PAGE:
With a half million disability cases stuck in a VA backlog, and an estimated 25 percent of Iraq/Afghanistan troops with PTSD not seeking treatment
The author uses a factual claim. It is a factual claim because it talks about the percentage of people who do not end up getting treatment.
They will hang in there until the last dog is dead
The author uses an Analogy Claim here. This makes a connection saying that military spouses will hang in there by their husbands side until they pass.
And the vet who got fired from his job for being unstable and is now homeless, like 13,000 other vets under 30, who now lives with his wife and teenager in his car.
This is a Comparative Claim, the author uses this type of claim when comparing this vet to 13,000 others who are out of work and the same age group.
The whole point of FOV is trying to give people hope,” Brannan says. “Give people the tools to not give up.
This is a Casual Claim because it is stating that FOV will help give people hope and also give them the tools to help them have a better conscience and not give up.
In every case, the claims you analyze are what you say they are, but they’re also much more than what you say they are, venom.
—There’s a factual claim or two here, yes.
—500,000 disability cases are not being processed swiftly
—25% of traumatized troops are not seeking treatment
But it’s also Evaluative and Ethical
“stuck in a VA backlog” is only factual if there’s consensus that it’s unusual or objectionable for 500,000 claims to be needlessly or egregiously delayed. If 100 MILLION taxpayers file their taxes on the same day, do we describe the situation the next day as “100 Million tax returns are stuck in an IRS backlog”? We don’t, because nobody could expect the Service to process 100 million returns in a day. But the author of the sentence you cite clearly believes there’s a SERIOUS PROBLEM at the VA that it is failing to process the cases of 500,000 veterans in timely fashion. That’s an evaluation and the conclusion it suggests is a moral or ethical objection to the MISTREATMENT by FAILURE to TREAT half a million disable soldiers.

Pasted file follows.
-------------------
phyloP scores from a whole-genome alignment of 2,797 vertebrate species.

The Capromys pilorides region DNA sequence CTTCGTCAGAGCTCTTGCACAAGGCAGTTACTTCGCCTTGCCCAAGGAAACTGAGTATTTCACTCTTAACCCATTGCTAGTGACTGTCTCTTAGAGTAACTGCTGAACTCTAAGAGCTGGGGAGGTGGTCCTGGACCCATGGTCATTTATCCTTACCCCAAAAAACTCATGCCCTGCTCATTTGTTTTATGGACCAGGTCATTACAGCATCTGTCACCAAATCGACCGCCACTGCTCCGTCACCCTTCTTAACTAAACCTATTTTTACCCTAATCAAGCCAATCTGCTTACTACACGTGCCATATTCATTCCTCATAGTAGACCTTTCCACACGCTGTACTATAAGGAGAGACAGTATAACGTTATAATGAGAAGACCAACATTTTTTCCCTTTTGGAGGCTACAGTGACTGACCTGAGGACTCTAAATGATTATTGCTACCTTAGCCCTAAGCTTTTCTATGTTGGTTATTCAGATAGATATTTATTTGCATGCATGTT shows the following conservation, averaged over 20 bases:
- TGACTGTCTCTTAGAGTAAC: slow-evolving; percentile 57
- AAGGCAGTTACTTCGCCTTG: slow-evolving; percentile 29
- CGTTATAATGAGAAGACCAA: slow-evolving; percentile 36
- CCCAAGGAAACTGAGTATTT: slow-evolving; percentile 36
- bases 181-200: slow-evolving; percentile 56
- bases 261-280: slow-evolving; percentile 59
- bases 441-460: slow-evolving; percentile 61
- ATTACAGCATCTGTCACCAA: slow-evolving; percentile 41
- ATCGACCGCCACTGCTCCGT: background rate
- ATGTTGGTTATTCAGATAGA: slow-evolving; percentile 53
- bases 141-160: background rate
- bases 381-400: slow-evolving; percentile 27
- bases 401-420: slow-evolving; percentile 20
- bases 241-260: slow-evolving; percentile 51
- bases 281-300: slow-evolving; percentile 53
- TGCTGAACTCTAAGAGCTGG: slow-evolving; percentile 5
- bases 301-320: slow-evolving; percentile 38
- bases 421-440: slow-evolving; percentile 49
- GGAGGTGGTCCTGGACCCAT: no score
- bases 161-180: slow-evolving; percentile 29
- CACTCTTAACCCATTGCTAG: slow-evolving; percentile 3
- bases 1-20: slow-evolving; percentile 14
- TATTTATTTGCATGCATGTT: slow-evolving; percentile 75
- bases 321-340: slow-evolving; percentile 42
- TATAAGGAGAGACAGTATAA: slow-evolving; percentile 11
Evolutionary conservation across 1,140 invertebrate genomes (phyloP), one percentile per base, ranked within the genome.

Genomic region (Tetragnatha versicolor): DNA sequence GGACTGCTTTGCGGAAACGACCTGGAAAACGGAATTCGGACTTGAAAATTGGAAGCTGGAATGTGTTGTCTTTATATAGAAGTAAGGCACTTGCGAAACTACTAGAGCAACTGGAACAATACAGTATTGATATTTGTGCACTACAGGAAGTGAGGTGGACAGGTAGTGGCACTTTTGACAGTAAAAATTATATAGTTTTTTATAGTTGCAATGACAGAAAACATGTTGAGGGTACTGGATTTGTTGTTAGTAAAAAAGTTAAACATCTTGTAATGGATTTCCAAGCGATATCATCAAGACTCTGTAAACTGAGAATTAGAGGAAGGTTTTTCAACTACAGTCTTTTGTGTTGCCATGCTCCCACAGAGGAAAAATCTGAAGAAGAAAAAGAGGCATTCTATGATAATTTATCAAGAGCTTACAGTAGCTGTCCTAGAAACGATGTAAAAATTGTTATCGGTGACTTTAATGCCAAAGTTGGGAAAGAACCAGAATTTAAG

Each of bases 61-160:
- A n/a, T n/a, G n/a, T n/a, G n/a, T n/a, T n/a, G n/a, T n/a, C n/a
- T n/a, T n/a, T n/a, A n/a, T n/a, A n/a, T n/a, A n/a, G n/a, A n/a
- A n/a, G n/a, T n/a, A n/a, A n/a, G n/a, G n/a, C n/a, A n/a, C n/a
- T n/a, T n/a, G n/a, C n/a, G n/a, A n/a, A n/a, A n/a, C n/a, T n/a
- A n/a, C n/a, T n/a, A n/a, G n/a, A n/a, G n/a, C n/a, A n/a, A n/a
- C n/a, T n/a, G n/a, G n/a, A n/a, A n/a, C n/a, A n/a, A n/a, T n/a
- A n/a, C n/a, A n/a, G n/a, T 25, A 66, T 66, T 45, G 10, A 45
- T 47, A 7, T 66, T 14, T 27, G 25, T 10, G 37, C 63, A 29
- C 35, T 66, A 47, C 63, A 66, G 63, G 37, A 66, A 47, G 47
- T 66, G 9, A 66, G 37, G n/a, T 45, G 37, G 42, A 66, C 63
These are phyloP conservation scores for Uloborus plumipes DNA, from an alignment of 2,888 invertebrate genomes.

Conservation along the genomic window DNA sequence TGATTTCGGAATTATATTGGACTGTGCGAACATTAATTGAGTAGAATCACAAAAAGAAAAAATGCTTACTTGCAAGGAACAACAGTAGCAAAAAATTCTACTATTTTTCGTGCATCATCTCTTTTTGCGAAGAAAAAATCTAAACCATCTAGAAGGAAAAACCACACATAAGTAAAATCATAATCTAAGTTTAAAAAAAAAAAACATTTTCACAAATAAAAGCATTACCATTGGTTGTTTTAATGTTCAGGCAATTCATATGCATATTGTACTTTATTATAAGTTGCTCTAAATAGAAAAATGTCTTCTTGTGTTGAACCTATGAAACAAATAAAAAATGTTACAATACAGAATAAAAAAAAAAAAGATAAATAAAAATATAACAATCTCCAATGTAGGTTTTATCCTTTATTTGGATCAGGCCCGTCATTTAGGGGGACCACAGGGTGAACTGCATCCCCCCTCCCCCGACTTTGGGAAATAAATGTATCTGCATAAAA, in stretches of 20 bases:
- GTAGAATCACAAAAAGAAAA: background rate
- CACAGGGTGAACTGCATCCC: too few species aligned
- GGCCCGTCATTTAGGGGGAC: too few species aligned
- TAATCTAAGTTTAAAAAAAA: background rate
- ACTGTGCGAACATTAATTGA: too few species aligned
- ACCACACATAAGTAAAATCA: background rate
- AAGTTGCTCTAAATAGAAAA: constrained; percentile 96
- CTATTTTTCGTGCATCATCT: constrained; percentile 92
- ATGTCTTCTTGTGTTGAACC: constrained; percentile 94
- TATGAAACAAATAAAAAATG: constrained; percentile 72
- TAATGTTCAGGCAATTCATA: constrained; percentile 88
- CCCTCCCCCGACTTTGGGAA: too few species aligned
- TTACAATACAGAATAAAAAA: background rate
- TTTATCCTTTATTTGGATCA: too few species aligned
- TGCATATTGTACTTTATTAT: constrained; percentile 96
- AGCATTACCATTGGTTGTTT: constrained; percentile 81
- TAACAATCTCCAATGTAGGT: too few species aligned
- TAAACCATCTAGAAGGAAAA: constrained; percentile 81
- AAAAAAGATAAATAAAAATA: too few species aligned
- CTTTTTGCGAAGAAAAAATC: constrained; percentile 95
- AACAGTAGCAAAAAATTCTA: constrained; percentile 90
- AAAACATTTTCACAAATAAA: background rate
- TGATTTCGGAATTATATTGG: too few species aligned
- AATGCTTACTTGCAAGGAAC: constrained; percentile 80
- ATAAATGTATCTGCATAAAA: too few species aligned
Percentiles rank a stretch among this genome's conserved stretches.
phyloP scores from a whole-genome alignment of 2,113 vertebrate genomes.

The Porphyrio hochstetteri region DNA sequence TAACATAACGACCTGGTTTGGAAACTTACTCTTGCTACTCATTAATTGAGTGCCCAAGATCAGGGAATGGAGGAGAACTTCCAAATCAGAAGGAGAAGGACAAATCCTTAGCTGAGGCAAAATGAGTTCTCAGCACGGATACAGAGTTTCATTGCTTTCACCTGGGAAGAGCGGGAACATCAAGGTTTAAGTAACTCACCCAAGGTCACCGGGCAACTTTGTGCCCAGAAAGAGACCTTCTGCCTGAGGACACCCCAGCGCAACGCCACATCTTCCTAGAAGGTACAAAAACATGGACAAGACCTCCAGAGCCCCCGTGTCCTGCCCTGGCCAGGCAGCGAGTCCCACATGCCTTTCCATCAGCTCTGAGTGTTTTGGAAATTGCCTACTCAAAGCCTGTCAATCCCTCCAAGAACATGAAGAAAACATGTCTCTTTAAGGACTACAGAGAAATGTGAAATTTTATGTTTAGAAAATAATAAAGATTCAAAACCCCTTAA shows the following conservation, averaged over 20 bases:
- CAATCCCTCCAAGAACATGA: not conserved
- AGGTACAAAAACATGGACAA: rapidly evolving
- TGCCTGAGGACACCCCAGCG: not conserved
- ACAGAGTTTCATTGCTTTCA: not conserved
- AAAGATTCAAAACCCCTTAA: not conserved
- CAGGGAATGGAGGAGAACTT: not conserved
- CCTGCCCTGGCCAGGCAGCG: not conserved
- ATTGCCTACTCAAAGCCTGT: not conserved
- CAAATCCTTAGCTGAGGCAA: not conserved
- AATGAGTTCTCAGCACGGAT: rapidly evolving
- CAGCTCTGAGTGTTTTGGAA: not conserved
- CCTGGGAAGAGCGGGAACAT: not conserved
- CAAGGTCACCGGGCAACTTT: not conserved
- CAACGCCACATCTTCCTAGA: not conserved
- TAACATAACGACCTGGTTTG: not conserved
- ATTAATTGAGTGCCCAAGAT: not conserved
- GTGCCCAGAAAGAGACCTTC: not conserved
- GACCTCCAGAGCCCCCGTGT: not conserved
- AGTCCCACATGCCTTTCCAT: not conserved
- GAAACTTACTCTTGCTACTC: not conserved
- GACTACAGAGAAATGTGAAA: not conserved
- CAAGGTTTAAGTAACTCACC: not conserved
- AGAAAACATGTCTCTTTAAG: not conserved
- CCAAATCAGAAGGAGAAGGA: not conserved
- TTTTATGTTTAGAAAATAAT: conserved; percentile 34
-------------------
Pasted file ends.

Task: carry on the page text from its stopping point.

The second part of the sentence is even more complex.
—It claims to know how many I/A vets suffer PTSD
—It further claims to know how many are receiving treatment, how many are seeking but might not be receiving treatment, and how many are not even seeking treatment.
—It’s unclear what the author thinks might be the cause of the failure to seek treatment, but . . .
. . . together with the previous complaint about the inexcusable backlog of cases, PERSONALLY I DRAW THE CONCLUSION that the author thinks the backlog in processing disability claims IS DISCOURAGING PTSD sufferers from even bothering to seek the treatment they know they need out of frustration that they won’t get help from the VA.
Does that help?